I've used bird netting on my strawberry patch with pretty good results for a while. But the problem was birds. The rabbits chewed through it eventually. I planted onions thickly as a border all along my veggie garden last summer and that did keep the rabbits out. I even had lettuce planted and that didn't get eaten! Plus you get onions at the end of the season! They're small because I don't thin them because I want to keep the rabbits out but they're still tasty. I intend to do this again this season.

I have used the liquid fence type repellents (there are several) and it does work but you have to keep spraying it all the time. If it rains hard or your plants grow fast and you don't get out there the critters can move in fast and do damage. I lose the tops of my spring bulbs all the time because I don't see them come up quick enough to get out and spray them before they get eaten.

I put a 2 foot tall fence around the new bed last fall and lined it with chicken wire. I was out Monday walking the roses and it hasn't seemed to deter the rabbits. I saw fresh chomped canes in several places so I'm assuming they're just jumping the fence to get in. I'm thinking 6 foot high electrified barbed wire next....at least that would keep out whoever is cutting blooms on my roses too. Or maybe Kim's grenades!


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RE: Anyone tried these animal repellant ideas?

Your marjoram and rosemary are perfect "stinky" things to use to repel the rabbits, Ingrid. I grow sweet marjoram because I love it with tomatoes. You know, Seil, what would be really neat would be the motion sensor connected to a grenade launcher! Like an automatic skeet shooter! Kim


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RE: Anyone tried these animal repellant ideas?

That was funny, Seil - you have been elected to the comedians gang along with Kim and Campanula. You are right about a dense thicket of onions around the garden. That's what my Ph.D. in botany neighbor did to his garden -I could never figure out why he planted that many onions until now.

Thank you, jaxondel, for the info. on "Liquid Fence" - would cheap hair spray do the job? I'm just curious. It's not as exotic as a Styrofoam coyote, but less complicated than the moist potpourri recipe "an animal fixture of The very finest, though, are of animal origin -- ambergris (whale puke), civet musk (a substance disgorged from the aft end of a male civet cat to mark his territory), and glandular musks from a few other animals." You got me laughing so hard at my own naive assumption that potpourri is simple stuff.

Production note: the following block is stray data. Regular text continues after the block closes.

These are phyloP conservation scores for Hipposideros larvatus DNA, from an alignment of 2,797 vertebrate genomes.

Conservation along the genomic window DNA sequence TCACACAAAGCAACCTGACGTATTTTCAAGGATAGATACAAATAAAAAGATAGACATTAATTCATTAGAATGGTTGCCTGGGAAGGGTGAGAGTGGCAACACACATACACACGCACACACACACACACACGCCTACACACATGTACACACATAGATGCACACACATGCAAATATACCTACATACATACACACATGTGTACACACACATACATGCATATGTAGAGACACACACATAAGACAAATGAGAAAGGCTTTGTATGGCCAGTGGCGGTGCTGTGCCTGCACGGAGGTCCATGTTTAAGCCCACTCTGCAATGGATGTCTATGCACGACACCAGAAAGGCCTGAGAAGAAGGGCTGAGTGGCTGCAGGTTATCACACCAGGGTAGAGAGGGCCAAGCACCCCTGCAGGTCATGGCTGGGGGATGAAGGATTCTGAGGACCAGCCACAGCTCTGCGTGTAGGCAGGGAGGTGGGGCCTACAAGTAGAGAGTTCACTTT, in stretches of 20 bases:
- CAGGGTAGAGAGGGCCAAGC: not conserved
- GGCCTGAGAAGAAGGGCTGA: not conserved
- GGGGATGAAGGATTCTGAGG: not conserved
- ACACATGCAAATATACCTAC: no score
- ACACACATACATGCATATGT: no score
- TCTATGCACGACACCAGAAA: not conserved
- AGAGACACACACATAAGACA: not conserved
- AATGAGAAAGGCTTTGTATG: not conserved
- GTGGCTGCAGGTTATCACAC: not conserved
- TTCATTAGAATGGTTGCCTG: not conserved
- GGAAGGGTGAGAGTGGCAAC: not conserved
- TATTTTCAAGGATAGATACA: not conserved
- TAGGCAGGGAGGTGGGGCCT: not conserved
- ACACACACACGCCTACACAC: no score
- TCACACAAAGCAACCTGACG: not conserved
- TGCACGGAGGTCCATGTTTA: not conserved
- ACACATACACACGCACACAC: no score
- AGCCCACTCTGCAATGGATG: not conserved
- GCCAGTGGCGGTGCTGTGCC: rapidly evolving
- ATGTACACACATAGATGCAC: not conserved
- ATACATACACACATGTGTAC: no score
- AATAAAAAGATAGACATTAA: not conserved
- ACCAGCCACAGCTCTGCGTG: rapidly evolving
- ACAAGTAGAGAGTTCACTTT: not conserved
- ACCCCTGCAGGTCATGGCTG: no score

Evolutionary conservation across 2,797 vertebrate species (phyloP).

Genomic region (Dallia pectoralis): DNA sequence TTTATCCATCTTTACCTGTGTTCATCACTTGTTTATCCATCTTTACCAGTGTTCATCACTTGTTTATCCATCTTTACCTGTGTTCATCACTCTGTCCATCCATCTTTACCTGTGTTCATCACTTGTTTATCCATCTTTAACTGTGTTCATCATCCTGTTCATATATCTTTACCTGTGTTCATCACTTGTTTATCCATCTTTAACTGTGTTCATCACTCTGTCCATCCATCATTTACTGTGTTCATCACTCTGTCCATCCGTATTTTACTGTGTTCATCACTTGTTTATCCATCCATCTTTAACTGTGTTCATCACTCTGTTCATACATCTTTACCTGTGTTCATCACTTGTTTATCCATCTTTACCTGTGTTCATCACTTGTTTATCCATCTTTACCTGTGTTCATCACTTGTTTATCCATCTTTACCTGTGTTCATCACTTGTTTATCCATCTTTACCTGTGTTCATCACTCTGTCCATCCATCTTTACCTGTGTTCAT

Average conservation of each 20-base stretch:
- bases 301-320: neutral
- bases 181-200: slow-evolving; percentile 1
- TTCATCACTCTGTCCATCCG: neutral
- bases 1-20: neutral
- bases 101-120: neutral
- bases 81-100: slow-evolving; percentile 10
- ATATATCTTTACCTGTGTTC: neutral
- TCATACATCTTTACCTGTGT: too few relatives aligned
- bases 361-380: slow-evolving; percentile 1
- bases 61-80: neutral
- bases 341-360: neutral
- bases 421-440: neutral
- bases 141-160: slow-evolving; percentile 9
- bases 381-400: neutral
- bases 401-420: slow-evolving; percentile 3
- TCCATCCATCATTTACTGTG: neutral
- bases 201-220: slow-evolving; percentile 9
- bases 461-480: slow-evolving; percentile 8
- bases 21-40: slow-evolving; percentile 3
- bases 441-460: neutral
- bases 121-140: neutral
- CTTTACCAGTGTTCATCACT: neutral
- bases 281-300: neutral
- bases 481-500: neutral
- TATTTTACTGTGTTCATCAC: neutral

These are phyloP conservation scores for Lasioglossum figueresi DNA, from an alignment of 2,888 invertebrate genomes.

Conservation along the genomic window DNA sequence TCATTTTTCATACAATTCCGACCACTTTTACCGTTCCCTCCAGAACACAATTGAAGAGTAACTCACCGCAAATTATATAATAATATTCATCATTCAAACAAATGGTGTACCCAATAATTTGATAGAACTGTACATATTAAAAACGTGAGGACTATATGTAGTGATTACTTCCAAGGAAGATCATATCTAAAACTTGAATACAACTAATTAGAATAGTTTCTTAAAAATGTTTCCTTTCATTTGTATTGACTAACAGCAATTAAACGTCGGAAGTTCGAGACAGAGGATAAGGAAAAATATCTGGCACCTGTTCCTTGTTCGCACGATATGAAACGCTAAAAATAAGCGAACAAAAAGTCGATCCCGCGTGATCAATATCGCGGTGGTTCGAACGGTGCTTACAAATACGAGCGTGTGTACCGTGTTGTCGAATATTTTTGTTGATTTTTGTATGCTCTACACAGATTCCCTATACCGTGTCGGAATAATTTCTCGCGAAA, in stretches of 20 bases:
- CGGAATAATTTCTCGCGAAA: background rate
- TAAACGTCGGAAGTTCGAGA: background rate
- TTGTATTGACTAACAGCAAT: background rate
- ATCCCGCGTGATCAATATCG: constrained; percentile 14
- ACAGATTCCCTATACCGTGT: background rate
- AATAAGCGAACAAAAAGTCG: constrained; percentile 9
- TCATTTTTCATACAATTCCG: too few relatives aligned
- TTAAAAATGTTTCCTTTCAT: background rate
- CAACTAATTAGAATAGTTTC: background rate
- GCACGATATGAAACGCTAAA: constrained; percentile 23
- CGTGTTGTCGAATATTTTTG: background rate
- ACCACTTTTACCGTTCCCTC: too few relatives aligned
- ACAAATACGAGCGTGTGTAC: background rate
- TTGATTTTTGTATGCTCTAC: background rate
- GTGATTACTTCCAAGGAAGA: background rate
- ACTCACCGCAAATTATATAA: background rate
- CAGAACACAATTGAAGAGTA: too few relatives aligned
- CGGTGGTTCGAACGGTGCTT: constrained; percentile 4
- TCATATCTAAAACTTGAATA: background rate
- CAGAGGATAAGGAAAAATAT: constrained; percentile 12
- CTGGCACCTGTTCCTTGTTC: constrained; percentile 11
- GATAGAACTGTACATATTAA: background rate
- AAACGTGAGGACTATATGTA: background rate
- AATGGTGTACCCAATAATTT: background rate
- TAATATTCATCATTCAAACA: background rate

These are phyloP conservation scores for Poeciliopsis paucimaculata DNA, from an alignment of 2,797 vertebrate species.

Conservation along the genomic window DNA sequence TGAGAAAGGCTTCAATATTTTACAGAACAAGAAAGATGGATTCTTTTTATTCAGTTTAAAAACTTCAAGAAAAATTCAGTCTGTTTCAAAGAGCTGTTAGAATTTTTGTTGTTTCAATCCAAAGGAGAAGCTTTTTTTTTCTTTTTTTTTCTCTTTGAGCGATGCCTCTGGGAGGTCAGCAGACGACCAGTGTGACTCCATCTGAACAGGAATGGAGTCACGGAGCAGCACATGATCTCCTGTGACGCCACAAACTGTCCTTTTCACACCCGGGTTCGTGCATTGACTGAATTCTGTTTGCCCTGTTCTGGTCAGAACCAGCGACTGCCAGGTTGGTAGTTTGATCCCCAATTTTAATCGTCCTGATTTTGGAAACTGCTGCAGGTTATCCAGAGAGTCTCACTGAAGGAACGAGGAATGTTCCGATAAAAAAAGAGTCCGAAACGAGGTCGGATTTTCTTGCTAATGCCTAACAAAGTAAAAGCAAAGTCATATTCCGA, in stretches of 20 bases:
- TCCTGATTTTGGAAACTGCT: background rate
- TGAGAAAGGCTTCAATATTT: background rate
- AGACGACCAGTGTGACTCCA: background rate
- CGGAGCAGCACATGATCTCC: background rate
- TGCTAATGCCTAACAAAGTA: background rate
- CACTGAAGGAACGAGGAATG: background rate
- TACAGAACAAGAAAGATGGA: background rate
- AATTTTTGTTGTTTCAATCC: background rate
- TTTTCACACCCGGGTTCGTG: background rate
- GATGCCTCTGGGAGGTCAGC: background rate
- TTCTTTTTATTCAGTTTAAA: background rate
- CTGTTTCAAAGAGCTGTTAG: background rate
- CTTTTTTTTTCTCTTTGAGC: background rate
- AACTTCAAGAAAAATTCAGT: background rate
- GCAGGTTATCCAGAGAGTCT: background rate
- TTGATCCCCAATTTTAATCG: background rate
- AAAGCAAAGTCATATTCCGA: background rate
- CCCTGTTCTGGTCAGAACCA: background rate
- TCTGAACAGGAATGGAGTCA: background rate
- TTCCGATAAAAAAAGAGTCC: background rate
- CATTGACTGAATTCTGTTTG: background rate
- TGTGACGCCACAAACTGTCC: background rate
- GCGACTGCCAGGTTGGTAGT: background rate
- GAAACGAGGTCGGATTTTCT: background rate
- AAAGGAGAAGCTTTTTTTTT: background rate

Thank you, Ingrid, for an ingenious way of not wasting anything in the garden. What else I can tie around the lower trunk of a rose bush? Any suggestion? Thank you.


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RE: Anyone tried these animal repellant ideas?

Anything really SMELLY, hopefully, that retains its scent for as long a time as possible, will work. What really smelly foliaged plants are hardy in your area? Perhaps evergreen boughs, if tied densely enough? Kim


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RE: Anyone tried these animal repellant ideas?

I've kept the roving bands of foraging deer out of my northern slope by interplanting 'May Night' salvia among the roses. Now if I could only figure out something that would keep them out of the shade gardens and my hostas I'd be happy....


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RE: Anyone tried these animal repellant ideas?

  • Posted by seil z6 MI (My Page) on
    Sat, Jan 21, 12 at 1:34

That's it, Kim! A grenade launcher! There must be a surplus one around somewhere....maybe Ebay?


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RE: Anyone tried these animal repellant ideas?

Our neighborhood has a deer population that roam our gardens almost nightly, nibbling (sometimes devouring) roses and other goodies. Fences are not permitted in our front yards so I started appling my own homemade version of deer repellent. It has been effective for several years and is almost free in that I only add a raw scrambled egg to a gallon of water along with some garlic powder and chili sauce. When I first started using this, I sprayed the roses, but that took too long. Now all I do is "sprinkle" all the roses with this concoction about once a week. It's easy since I don't measure anything.
Molly


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RE: Anyone tried these animal repellant ideas?

Hi Terryjean: May night salvia is my favorite, very pretty purple color. I like jardineratx's safe recipe of raw eggs, garlic, and chili powder - I'll try that on the bunnies. It's safe and fertilizes roses too. A thicket of onions is too tall, I won't be able to see my tiny own-root roses until a few years later.

Yellow onions are indestructible. My hubby planted a few, they look so tall and awkward that I kept pulling them up. A tiny root left behind is enough to re-generate itself into a plant. I threw onion plants on top of my compost pile, and they bent over to root themselves. If there's a nuclear blast, the only thing left would be onions to nourish mankind. Has anyone fenced the entire garden with onions?

The wasp spray is extremely dangerous. It's only $2 and people use it carelessly. I was looking at NDE You-Tube and one guy used wasp spray, then ate a sandwich without washing his hands. He ended up comatose, went to heaven briefly, then paralyzed for 6 months in the hospital. He had to learn how to walk again. I definitely try the raw eggs on rose bush to deter rabbits. Thanks Molly for the sprinkling idea, it's easier than spraying.



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RE: Anyone tried these animal repellant ideas?

Like seil, I tried and then dismissed several "liquid fence type repellents" -- commercial ones, plus every recipe for homemade concoctions that came my way. Fortunately, I eventually found and tried Liquid Fence, which, BTW, you do not "have to keep spraying all the time". Once it dries on plants it does NOT wash away with the first rain, regardless of how heavy the rain is. The odor of the stuff is pretty horrendous, but that doesn't linger long after the spray dries.